Tar Heels Experience the World of Diplomacy in DC
UNC Global Affairs
Students walk the halls of the U.S. Department of State for a Foreign Policy Classroom session. (Photo by Emmy Grace)
Over Spring Break, 19 first- and second-year Tar Heels visited the U.S. Department of State, the U.S. Institute of Peace, the Mexican Cultural Institute, the Atlantic Council and the embassies of France, Norway, and Japan to meet with global problem solvers and high-ranking diplomats, including Ambassador Linda Thomas-Greenfield, U.S. permanent representative to the United Nations.
Led by the Office of the Vice Provost for Global Affairs, Washington Week connects Carolina to the capital to help students interested in solving global challenges network and explore career opportunities in diplomacy and more broadly in federal service.
“Our students told us they felt at a disadvantage to students at universities in the Washington area who have direct access to the world of foreign affairs,” said Barbara Stephenson, vice provost for global affairs and former U.S. ambassador. “With Washington Week we narrow that gap and level the playing field for Carolina students. Washington Week is a chance for Tar Heels to get a feel for what international affairs and global problem solving look like in practice.”
The students came from a range of academic backgrounds, including global studies, health policy, sociology and computer science. Maria Livas Bravo, a second-year global studies major, believes she is now equipped with a better understanding of how her interest in international affairs can translate into a fulfilling career.
“This experience has helped me identify the plethora of career paths I have to try after I graduate from Carolina,” said Bravo. “Specifically, our visit to the United States Institute of Peace was particularly insightful to me as it seemed like they do the exact kind of work I have been wanting to do since choosing to be a global studies major.”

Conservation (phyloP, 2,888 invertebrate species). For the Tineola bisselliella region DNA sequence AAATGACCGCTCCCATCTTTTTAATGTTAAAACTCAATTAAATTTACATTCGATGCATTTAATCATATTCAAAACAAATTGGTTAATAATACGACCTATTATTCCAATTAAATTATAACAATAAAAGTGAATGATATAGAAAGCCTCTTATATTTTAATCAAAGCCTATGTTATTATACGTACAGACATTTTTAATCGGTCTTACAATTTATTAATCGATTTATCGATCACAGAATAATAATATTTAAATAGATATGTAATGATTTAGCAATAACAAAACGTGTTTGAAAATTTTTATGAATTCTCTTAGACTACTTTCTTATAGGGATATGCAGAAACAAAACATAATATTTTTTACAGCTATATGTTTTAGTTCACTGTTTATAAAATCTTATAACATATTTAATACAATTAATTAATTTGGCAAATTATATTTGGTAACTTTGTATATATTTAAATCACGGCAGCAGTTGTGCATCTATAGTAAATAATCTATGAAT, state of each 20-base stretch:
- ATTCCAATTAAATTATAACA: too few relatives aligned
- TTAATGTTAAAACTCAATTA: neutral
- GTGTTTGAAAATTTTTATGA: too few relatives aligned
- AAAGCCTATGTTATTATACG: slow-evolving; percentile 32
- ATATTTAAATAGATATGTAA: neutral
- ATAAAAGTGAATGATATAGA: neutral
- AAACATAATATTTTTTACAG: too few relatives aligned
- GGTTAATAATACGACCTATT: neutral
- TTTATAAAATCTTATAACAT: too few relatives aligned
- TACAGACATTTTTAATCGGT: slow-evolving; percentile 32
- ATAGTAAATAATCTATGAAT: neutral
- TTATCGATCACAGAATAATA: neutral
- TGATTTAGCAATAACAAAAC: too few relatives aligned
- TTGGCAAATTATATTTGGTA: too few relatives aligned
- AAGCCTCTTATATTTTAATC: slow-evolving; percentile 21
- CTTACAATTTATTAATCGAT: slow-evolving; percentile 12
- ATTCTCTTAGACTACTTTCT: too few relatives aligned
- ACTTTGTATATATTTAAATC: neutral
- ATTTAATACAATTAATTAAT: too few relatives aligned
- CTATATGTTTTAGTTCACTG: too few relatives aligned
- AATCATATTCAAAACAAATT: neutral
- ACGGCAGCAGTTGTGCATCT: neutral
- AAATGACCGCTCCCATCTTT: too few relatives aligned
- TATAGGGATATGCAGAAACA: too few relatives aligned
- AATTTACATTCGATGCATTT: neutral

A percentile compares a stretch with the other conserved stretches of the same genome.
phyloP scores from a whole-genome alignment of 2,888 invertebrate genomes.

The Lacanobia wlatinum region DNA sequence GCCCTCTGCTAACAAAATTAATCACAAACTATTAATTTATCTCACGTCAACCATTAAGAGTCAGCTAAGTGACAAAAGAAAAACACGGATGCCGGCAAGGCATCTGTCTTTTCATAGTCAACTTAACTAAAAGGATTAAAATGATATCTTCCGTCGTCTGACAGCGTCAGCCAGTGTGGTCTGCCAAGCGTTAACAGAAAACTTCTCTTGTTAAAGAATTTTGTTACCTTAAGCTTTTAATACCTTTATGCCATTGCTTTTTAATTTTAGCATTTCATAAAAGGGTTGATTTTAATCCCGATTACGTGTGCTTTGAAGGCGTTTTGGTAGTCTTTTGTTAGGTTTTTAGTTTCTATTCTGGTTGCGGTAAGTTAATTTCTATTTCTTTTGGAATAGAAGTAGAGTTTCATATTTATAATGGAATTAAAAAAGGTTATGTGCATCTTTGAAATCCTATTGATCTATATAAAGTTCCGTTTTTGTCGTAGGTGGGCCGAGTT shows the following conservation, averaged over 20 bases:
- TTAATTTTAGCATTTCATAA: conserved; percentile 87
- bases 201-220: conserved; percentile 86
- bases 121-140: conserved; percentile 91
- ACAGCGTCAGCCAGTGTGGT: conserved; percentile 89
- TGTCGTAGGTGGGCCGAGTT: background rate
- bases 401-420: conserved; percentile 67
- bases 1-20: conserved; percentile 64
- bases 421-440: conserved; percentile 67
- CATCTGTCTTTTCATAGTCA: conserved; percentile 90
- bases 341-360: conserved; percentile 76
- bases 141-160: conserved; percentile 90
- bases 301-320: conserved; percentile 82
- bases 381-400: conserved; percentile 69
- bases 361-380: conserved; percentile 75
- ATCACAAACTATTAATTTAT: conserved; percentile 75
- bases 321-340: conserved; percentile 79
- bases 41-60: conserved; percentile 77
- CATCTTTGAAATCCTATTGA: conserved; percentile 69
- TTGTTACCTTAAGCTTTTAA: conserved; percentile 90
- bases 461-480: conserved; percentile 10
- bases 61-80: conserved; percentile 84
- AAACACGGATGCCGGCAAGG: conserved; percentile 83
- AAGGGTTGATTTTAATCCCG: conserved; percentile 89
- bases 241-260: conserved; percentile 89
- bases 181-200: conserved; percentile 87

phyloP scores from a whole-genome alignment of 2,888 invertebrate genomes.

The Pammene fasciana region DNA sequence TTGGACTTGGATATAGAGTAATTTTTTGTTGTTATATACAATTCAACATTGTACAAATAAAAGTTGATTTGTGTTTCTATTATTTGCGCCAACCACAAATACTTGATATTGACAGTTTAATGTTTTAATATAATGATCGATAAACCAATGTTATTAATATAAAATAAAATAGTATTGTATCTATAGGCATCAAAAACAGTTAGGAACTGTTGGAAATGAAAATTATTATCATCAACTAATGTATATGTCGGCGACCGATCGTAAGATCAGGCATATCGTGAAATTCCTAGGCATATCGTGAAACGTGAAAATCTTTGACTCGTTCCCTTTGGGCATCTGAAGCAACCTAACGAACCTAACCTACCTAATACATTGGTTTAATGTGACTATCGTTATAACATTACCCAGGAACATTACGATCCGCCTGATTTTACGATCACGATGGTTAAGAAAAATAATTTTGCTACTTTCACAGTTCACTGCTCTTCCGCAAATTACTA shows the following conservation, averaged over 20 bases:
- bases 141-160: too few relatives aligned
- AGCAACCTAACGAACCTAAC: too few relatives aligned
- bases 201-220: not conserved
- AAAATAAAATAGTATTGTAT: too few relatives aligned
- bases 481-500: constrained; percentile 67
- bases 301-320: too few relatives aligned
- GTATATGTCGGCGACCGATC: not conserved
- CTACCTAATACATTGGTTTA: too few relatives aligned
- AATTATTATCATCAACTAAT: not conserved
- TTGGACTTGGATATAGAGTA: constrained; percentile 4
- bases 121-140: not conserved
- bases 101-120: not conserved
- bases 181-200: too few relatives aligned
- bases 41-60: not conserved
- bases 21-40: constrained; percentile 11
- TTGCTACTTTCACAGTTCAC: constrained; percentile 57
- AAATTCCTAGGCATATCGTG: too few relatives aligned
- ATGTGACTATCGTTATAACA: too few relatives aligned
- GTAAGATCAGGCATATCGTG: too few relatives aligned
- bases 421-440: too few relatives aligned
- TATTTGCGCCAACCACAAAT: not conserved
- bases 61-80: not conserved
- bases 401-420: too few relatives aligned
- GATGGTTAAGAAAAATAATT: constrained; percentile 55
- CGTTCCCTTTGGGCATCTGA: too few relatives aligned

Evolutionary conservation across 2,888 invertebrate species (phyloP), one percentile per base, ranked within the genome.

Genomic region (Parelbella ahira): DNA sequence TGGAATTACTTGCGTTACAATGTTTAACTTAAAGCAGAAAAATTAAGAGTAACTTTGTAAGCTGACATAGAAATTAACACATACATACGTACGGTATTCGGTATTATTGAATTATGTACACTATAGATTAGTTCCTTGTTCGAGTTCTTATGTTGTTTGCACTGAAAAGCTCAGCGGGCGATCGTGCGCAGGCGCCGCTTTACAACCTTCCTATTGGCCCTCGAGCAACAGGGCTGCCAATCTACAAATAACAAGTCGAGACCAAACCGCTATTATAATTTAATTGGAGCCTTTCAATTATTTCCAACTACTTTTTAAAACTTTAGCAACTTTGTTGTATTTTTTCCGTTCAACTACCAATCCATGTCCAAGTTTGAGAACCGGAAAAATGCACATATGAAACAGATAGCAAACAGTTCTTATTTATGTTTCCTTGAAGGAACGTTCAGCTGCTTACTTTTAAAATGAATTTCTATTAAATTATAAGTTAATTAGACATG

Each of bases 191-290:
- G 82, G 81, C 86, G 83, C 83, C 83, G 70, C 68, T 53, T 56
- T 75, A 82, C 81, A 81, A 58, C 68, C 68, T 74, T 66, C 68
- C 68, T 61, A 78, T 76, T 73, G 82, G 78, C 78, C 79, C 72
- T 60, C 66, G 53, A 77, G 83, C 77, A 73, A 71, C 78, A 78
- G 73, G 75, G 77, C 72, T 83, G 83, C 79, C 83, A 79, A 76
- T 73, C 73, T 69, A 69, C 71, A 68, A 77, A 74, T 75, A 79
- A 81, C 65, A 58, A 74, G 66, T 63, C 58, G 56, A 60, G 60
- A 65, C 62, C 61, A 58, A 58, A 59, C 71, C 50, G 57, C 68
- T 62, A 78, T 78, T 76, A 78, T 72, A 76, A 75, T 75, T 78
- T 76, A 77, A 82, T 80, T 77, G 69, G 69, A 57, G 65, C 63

The week’s program not only afforded students the opportunity to observe Washington’s global leaders, but to engage with them as well. Participants joined students in the Honors Seminar on Public Policy and Global Affairs for a networking reception with 18 Carolina alumni including Samantha Smith Atkinson ’08, staff director of global public policy for Government Affairs at FedEx Corporation.
Brian Gamberini ’07 was impressed by the students he met at the reception. The alumnus double majored in political science and public policy, and today represents Home Depot as a senior manager for state and local government relations.
“The students were so professional and ambitious,” said Gamberini. “D.C. is a city where knowing the right people provides you an opportunity to differentiate yourself from the other candidates for jobs and internships. I am happy to offer my assistance and network to the next generation of Tar Heels.”
After flexing their networking muscles – some for the first time – participants said they developed a greater sense of assurance as they prepare to enter the professional world.
“Looking back on the week, I am more confident in my ability to adapt to dynamic situations and interact with others from different backgrounds,” said Brenner Cobb, a second-year majoring in peace, war and defense.
In addition to the knowledge and skills gained during Washington Week, participants found a new community among their cohort. From navigating the Metro and sharing a table of Ethiopian food to karaoke and late-night talks, the group created bonds to last.
“The opportunities I had to visit notable landmarks, speak to the U.S. ambassador to the United Nations, form friendships with the incredible individuals I traveled with, and create unique and lasting memories made Washington Week the highlight of my time so far at UNC-Chapel Hill,” said Cobb.
Funding for Washington Week was provided by the Chancellor’s Global Education Fund. Applications for Washington Week 2024 will open in fall 2023. For more information, contact Emmy Grace, program manager for global education.
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